Musical takes cue from ancient Greek comedy
“Give it Up!” is a musical adaptation of Aristophanes’ much loved Greek comedy Lysistrata. The play, written in 411 B.C., centers on the Peloponnesian War between Sparta and Athens. The conflict arises when the women of Athens, led by title character Lysistrata, refuse sexual relations to the Athenian warriors until the men cease their warfare. Comic mix-ups ensue. The play is unusual for an ancient piece, in that its lead character is a woman, and many adaptations have focused on an implied feminist theme. It is one of the most revived ancient plays because of the significance it still carries in modern society.
“Give it Up!” isn’t Lysistrata any more than Kiss Me, Kate is Taming of the Shrew, so disabuse yourself of that notion now. The musical takes place at Athens U, where the head cheerleader and her cohorts refuse sex to the male basketball team until they finally break their losing streak.
Along the way, unlikely romantic matches are made, while racial and gender stereotypes are slyly ridiculed. This is about as deep as “Give it Up!” ever gets. For viewers expecting a politically relevant adaptation of Lysistrata, the show is bound to disappoint. For those of us just looking for entertainment, however, “Give it Up!” delivers.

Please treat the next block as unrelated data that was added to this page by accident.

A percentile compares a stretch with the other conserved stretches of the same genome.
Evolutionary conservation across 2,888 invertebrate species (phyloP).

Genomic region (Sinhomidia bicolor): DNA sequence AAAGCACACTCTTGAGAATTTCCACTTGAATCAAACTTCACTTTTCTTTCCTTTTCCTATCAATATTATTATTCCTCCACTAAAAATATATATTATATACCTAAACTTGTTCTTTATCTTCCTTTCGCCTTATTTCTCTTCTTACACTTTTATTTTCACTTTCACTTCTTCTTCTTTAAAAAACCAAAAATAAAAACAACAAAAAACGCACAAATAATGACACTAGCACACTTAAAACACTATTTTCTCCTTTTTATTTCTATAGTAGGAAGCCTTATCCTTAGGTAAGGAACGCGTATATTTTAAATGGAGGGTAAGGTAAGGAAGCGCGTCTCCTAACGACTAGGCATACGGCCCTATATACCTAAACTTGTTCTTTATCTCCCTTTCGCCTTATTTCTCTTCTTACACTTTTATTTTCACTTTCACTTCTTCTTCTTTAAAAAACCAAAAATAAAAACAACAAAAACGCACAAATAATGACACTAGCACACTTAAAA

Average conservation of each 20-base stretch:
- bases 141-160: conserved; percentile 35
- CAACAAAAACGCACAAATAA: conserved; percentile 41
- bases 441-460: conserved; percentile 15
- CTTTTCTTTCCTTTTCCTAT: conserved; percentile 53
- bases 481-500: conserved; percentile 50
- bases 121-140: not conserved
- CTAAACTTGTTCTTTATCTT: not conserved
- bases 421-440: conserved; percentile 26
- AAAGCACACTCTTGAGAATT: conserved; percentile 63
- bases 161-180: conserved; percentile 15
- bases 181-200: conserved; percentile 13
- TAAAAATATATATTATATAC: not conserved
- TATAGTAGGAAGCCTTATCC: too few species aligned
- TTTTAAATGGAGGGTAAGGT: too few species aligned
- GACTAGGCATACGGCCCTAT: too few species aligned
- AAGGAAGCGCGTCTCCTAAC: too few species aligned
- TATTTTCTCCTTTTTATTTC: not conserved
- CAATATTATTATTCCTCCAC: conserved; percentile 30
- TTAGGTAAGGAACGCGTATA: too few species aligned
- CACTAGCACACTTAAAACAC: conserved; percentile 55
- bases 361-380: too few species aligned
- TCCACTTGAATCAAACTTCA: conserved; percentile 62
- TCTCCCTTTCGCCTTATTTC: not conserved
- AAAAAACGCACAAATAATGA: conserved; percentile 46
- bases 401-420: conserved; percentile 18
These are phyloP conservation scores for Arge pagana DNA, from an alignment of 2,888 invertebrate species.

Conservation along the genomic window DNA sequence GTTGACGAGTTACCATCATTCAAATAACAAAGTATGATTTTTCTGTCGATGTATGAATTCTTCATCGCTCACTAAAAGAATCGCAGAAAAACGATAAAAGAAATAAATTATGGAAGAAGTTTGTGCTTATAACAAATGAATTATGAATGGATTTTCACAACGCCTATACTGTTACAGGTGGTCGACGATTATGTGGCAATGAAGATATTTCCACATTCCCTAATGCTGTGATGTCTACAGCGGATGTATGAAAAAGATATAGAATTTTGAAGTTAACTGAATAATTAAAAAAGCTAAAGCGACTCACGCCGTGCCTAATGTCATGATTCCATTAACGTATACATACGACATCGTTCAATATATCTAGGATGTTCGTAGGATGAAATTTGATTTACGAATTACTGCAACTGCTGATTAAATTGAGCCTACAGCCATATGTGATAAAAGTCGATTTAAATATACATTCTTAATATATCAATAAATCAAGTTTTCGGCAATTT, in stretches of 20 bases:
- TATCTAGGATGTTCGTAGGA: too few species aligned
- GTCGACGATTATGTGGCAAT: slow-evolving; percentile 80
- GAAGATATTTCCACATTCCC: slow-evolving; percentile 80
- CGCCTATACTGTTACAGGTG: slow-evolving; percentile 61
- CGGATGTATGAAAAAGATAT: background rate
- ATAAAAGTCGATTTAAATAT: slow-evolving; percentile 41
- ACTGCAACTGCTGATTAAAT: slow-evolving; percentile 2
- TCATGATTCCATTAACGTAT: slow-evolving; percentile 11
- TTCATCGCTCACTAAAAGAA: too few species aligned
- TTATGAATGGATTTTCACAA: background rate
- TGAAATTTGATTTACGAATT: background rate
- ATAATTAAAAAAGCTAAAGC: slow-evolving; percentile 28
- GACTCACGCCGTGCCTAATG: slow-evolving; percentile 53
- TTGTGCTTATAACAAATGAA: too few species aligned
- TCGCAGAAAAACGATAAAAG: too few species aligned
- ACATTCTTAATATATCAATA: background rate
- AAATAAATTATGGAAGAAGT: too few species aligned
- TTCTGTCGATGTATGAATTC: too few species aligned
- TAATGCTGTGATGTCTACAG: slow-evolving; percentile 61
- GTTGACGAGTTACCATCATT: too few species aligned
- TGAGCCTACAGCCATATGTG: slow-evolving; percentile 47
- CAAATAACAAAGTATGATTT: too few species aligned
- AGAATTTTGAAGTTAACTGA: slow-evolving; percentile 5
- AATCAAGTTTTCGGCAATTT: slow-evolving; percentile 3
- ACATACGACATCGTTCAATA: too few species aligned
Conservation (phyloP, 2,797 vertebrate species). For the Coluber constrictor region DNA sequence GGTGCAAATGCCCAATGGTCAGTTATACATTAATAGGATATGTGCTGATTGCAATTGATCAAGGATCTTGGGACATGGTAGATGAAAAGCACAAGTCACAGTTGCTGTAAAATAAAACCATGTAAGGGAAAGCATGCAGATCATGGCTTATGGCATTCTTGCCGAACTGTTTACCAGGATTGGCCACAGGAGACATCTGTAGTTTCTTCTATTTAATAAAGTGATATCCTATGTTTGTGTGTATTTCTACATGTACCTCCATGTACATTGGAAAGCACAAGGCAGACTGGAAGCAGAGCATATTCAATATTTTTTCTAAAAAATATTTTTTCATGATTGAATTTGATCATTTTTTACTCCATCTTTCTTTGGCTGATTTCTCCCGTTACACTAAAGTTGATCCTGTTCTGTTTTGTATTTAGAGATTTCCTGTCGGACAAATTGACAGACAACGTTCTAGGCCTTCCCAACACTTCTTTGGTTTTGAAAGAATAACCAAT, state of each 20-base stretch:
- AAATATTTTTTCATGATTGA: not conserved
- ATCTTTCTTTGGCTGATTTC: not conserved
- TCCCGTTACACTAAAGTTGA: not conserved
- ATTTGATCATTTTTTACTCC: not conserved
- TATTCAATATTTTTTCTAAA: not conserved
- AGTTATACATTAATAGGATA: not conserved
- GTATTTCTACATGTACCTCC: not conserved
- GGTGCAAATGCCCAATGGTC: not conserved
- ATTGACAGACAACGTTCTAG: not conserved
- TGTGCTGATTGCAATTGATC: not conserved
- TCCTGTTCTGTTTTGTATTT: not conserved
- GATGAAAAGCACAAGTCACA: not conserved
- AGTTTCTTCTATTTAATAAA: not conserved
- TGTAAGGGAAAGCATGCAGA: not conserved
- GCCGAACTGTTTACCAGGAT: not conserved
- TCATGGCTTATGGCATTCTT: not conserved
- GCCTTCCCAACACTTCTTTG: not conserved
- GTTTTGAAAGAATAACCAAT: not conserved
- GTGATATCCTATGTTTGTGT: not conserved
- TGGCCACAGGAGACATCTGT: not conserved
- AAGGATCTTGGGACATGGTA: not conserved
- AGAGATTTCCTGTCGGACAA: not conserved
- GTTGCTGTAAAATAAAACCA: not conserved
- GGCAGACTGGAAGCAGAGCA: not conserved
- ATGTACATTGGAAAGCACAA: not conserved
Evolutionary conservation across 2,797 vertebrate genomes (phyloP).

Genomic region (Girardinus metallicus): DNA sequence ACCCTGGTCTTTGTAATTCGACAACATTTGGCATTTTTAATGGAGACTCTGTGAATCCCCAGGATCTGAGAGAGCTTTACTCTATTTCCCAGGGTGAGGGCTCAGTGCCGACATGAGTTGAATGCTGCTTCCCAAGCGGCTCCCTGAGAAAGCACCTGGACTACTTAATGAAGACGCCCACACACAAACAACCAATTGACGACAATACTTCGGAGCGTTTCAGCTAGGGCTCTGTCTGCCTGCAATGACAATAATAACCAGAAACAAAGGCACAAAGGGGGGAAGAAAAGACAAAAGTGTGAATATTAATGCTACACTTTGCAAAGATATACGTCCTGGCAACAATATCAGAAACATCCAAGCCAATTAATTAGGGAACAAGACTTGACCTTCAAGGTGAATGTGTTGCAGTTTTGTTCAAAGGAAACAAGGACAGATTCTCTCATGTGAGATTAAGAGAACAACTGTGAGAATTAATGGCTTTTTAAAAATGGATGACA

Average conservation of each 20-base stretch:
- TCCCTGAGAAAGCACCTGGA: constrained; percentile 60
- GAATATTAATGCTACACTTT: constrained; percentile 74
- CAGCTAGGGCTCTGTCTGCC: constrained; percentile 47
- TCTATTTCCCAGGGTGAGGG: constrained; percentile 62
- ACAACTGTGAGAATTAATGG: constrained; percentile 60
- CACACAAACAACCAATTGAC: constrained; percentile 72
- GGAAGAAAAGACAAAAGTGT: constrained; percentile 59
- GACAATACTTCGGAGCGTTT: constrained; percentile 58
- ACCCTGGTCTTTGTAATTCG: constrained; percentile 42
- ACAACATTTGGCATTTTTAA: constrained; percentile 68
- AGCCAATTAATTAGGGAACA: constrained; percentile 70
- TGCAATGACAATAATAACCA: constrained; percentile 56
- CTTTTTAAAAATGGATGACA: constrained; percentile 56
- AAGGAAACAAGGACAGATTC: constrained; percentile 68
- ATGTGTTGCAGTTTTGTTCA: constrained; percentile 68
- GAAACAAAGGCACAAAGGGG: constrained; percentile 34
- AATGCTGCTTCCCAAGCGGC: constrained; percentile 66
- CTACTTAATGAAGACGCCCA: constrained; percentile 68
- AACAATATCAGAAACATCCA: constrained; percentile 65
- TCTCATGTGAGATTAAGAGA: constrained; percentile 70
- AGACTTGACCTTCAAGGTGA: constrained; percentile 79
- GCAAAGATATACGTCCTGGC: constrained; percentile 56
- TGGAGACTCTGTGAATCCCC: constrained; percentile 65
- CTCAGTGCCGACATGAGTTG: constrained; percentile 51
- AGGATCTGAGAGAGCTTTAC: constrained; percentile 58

In the tradition of recent pop musicals, such as “High School Musical”, and rah! rah! cheerleading flicks, like “Bring It On”, the show’s musical numbers are catchy and entertaining, but ultimately forgettable. Though it must be difficult to choreograph around a basketball game, the moves don’t show the caliber of talent present in the show. Kevin Moriarty, the current artistic director of the Dallas Theater Center, has recruited nearly the entire cast and much of the lead technical designers from Broadway. Resident cast member Liz Mikel shines in a role seemingly designed for her unbelievably powerful voice and comedic timing. She plays the sage Hetairai, who doles out advice in a sarcastic manner.
Patti Murin, who plays Lysistrata, is obviously a very talented triple threat. Although her supporting cast members are equally talented, there seems to be a shortage of opportunities to showcase that talent in “Give it Up!”
The show is a world premiere musical, book by Douglas Carter Beane (Xanadu revival) and score by Lewis Flinn. Its success is important to DTC and its struggle to become a nationally recognized regional theater. Whether or not the show will make it to Broadway is uncertain, although if “Legally Blonde” can do it any pop musical with a hint of sardonic wit should be able to. Such an event would certainly put Dallas on the map. With this goal in mind, Moriarty brought in not only the performers, but also the lead designers. The only notable exception was set designer Beowulf Boritt, who has done an amazing job playing with the new space at the Wyly Theatre.
All in all, “Give it Up!” is a witty and contemporarily relevant musical, though it falls far short of Aristophanes in depth of plot and character. With fun musical numbers, which incorporate hip-hop rhythms and eclectic pop influences, surprisingly funny moments and the phenomenal Liz Mikel, “Give it Up!” is definitely worth your time: all two and a half hours of it.